Methods: The 2 x 2 motivation framework was applied to understand adolescent motivation (i.e., mastery and competence) in the physical education. With IRB approval, three teachers and 136 (69 males) participants enrolled in 9th grade physical education, at a Midwestern high school, were recruited for study. The AGQ-PE motivation survey, 7-D physical activity recall, reflection questions, oral opinionnaires, and teacher questionnaires were used to collect information about participant motivation, engagement, perceptions about technology, and facilitators and inhibitors of technology integration. Student participants were randomly assigned to high tech (podcasting) or low tech health-related fitness lessons once a week for 50 minutes over a semester.
Analysis/Results: All data sources were analyzed individually and collectively. T-tests were used to determine differences between the pre/post survey and ANOVA was used to determine class, gender, or age differences. Motivation for the control group decreased from (M = 151.63; SD = 17.45) to (M = 147.27, SD = 24.54), while motivation in the treatment group significantly increased from (M = 145.63; SD = 21.35) to (M = 152.00, SD = 19.56, p < .01), thus suggesting that podcasting does increase student motivation. However, podcasting did not significantly increase physical activity (high tech Mpost = 996.38, SD =514.03 and low tech Mpost = 955.50, SD = 431.89).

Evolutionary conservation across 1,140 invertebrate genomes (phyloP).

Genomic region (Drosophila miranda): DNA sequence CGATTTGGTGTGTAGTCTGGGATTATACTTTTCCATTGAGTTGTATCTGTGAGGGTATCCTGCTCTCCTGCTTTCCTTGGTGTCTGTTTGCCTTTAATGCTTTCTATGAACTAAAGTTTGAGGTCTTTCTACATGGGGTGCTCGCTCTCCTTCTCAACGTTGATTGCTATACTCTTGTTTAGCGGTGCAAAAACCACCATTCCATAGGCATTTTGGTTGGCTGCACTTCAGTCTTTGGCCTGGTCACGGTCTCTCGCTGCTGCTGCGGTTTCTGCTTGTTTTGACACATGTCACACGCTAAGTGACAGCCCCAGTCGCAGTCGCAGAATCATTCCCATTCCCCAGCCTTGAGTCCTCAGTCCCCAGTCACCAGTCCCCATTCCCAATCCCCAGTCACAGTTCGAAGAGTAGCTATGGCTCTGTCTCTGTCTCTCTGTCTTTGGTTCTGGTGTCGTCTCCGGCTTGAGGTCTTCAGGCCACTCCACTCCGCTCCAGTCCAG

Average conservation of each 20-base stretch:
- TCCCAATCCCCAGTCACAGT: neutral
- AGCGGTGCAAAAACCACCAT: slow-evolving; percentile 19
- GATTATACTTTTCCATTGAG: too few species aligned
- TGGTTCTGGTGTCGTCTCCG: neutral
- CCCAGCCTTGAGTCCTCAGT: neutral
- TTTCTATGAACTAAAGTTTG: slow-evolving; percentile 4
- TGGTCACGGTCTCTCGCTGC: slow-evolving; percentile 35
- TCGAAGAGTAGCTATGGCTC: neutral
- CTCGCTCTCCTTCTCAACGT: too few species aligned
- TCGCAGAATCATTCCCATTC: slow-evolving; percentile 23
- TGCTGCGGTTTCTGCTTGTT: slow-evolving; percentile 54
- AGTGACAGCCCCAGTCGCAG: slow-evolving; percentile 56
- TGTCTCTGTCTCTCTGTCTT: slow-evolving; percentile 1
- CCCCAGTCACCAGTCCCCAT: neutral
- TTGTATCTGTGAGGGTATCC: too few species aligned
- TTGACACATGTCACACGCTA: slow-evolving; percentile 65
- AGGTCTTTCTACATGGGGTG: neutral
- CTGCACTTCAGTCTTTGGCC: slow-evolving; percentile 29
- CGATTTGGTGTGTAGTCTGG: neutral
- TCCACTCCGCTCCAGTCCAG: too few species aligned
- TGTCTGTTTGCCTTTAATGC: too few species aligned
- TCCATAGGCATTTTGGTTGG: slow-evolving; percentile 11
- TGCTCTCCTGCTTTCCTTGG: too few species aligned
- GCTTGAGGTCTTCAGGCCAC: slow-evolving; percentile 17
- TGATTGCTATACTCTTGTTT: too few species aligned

Conclusions: Although, positively perceived and integrated with minimal inhibitors, podcasts alone did not increase participant engagement in physical activity. Podcasting could be a viable means for increasing adolescent motivation toward physical activity engagement when introduced during physical education and continued in the home environment; however, further study is warranted.
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